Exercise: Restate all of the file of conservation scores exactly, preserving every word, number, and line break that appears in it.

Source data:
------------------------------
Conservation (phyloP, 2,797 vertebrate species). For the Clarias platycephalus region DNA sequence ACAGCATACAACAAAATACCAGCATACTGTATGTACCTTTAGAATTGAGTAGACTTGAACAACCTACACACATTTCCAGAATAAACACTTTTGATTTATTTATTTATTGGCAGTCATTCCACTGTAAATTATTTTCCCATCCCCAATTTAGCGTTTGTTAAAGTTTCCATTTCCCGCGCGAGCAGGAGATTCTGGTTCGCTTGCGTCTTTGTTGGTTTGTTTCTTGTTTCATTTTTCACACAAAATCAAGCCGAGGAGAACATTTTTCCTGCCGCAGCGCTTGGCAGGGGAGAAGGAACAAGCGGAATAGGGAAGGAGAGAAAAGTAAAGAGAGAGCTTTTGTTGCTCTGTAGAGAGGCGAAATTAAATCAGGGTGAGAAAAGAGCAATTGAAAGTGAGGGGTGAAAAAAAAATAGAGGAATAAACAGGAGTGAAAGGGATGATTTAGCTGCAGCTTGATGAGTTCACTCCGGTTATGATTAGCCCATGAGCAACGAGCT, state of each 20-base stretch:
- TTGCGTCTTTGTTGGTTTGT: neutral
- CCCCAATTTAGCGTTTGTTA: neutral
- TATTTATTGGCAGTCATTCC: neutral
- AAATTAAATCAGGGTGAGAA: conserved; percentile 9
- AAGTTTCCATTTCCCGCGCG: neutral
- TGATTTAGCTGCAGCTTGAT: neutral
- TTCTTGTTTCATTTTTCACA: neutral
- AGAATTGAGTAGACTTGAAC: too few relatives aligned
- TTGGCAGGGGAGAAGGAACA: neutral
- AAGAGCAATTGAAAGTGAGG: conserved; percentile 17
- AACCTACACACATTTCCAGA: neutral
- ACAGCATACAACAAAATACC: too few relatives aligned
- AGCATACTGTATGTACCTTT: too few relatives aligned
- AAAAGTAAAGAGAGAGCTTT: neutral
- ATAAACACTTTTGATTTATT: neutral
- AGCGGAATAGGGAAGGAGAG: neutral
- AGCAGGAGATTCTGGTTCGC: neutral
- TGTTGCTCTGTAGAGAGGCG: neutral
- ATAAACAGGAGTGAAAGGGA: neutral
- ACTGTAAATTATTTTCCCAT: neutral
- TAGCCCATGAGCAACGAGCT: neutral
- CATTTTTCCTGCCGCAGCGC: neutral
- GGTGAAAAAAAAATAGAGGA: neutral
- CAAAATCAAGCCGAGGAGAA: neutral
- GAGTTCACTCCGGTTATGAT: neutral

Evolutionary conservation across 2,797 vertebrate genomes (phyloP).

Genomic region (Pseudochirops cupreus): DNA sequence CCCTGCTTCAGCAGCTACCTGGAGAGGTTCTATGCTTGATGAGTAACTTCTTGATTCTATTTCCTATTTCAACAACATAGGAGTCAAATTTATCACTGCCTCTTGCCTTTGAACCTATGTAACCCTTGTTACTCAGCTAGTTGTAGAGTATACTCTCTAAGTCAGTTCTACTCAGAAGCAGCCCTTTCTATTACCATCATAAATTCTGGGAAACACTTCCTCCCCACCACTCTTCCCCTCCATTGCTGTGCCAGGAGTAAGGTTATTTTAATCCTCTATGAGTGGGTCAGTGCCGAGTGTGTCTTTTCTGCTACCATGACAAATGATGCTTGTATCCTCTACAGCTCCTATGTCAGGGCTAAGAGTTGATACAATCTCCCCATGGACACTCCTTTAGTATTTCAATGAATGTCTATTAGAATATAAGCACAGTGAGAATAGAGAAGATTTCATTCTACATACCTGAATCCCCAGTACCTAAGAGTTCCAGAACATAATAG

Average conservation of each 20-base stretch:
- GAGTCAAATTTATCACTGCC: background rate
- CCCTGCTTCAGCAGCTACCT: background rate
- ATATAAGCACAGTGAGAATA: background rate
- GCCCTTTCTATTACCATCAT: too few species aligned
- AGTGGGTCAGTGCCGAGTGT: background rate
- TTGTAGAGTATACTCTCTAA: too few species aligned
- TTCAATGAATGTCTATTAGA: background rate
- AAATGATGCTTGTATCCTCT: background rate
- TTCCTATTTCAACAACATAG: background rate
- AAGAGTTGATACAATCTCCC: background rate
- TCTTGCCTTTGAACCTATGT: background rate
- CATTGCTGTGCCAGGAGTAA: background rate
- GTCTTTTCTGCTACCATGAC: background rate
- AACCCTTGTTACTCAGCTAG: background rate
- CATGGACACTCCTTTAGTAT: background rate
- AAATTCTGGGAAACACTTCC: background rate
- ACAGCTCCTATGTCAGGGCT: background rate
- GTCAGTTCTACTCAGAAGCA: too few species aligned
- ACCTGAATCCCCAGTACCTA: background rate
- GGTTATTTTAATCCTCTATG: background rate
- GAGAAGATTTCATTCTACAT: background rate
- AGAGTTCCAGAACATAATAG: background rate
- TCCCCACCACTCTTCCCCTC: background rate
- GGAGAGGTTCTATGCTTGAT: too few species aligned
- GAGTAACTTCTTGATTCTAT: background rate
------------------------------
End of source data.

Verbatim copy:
Conservation (phyloP, 2,797 vertebrate species). For the Clarias platycephalus region DNA sequence ACAGCATACAACAAAATACCAGCATACTGTATGTACCTTTAGAATTGAGTAGACTTGAACAACCTACACACATTTCCAGAATAAACACTTTTGATTTATTTATTTATTGGCAGTCATTCCACTGTAAATTATTTTCCCATCCCCAATTTAGCGTTTGTTAAAGTTTCCATTTCCCGCGCGAGCAGGAGATTCTGGTTCGCTTGCGTCTTTGTTGGTTTGTTTCTTGTTTCATTTTTCACACAAAATCAAGCCGAGGAGAACATTTTTCCTGCCGCAGCGCTTGGCAGGGGAGAAGGAACAAGCGGAATAGGGAAGGAGAGAAAAGTAAAGAGAGAGCTTTTGTTGCTCTGTAGAGAGGCGAAATTAAATCAGGGTGAGAAAAGAGCAATTGAAAGTGAGGGGTGAAAAAAAAATAGAGGAATAAACAGGAGTGAAAGGGATGATTTAGCTGCAGCTTGATGAGTTCACTCCGGTTATGATTAGCCCATGAGCAACGAGCT, state of each 20-base stretch:
- TTGCGTCTTTGTTGGTTTGT: neutral
- CCCCAATTTAGCGTTTGTTA: neutral
- TATTTATTGGCAGTCATTCC: neutral
- AAATTAAATCAGGGTGAGAA: conserved; percentile 9
- AAGTTTCCATTTCCCGCGCG: neutral
- TGATTTAGCTGCAGCTTGAT: neutral
- TTCTTGTTTCATTTTTCACA: neutral
- AGAATTGAGTAGACTTGAAC: too few relatives aligned
- TTGGCAGGGGAGAAGGAACA: neutral
- AAGAGCAATTGAAAGTGAGG: conserved; percentile 17
- AACCTACACACATTTCCAGA: neutral
- ACAGCATACAACAAAATACC: too few relatives aligned
- AGCATACTGTATGTACCTTT: too few relatives aligned
- AAAAGTAAAGAGAGAGCTTT: neutral
- ATAAACACTTTTGATTTATT: neutral
- AGCGGAATAGGGAAGGAGAG: neutral
- AGCAGGAGATTCTGGTTCGC: neutral
- TGTTGCTCTGTAGAGAGGCG: neutral
- ATAAACAGGAGTGAAAGGGA: neutral
- ACTGTAAATTATTTTCCCAT: neutral
- TAGCCCATGAGCAACGAGCT: neutral
- CATTTTTCCTGCCGCAGCGC: neutral
- GGTGAAAAAAAAATAGAGGA: neutral
- CAAAATCAAGCCGAGGAGAA: neutral
- GAGTTCACTCCGGTTATGAT: neutral

Evolutionary conservation across 2,797 vertebrate genomes (phyloP).

Genomic region (Pseudochirops cupreus): DNA sequence CCCTGCTTCAGCAGCTACCTGGAGAGGTTCTATGCTTGATGAGTAACTTCTTGATTCTATTTCCTATTTCAACAACATAGGAGTCAAATTTATCACTGCCTCTTGCCTTTGAACCTATGTAACCCTTGTTACTCAGCTAGTTGTAGAGTATACTCTCTAAGTCAGTTCTACTCAGAAGCAGCCCTTTCTATTACCATCATAAATTCTGGGAAACACTTCCTCCCCACCACTCTTCCCCTCCATTGCTGTGCCAGGAGTAAGGTTATTTTAATCCTCTATGAGTGGGTCAGTGCCGAGTGTGTCTTTTCTGCTACCATGACAAATGATGCTTGTATCCTCTACAGCTCCTATGTCAGGGCTAAGAGTTGATACAATCTCCCCATGGACACTCCTTTAGTATTTCAATGAATGTCTATTAGAATATAAGCACAGTGAGAATAGAGAAGATTTCATTCTACATACCTGAATCCCCAGTACCTAAGAGTTCCAGAACATAATAG

Average conservation of each 20-base stretch:
- GAGTCAAATTTATCACTGCC: background rate
- CCCTGCTTCAGCAGCTACCT: background rate
- ATATAAGCACAGTGAGAATA: background rate
- GCCCTTTCTATTACCATCAT: too few species aligned
- AGTGGGTCAGTGCCGAGTGT: background rate
- TTGTAGAGTATACTCTCTAA: too few species aligned
- TTCAATGAATGTCTATTAGA: background rate
- AAATGATGCTTGTATCCTCT: background rate
- TTCCTATTTCAACAACATAG: background rate
- AAGAGTTGATACAATCTCCC: background rate
- TCTTGCCTTTGAACCTATGT: background rate
- CATTGCTGTGCCAGGAGTAA: background rate
- GTCTTTTCTGCTACCATGAC: background rate
- AACCCTTGTTACTCAGCTAG: background rate
- CATGGACACTCCTTTAGTAT: background rate
- AAATTCTGGGAAACACTTCC: background rate
- ACAGCTCCTATGTCAGGGCT: background rate
- GTCAGTTCTACTCAGAAGCA: too few species aligned
- ACCTGAATCCCCAGTACCTA: background rate
- GGTTATTTTAATCCTCTATG: background rate
- GAGAAGATTTCATTCTACAT: background rate
- AGAGTTCCAGAACATAATAG: background rate
- TCCCCACCACTCTTCCCCTC: background rate
- GGAGAGGTTCTATGCTTGAT: too few species aligned
- GAGTAACTTCTTGATTCTAT: background rate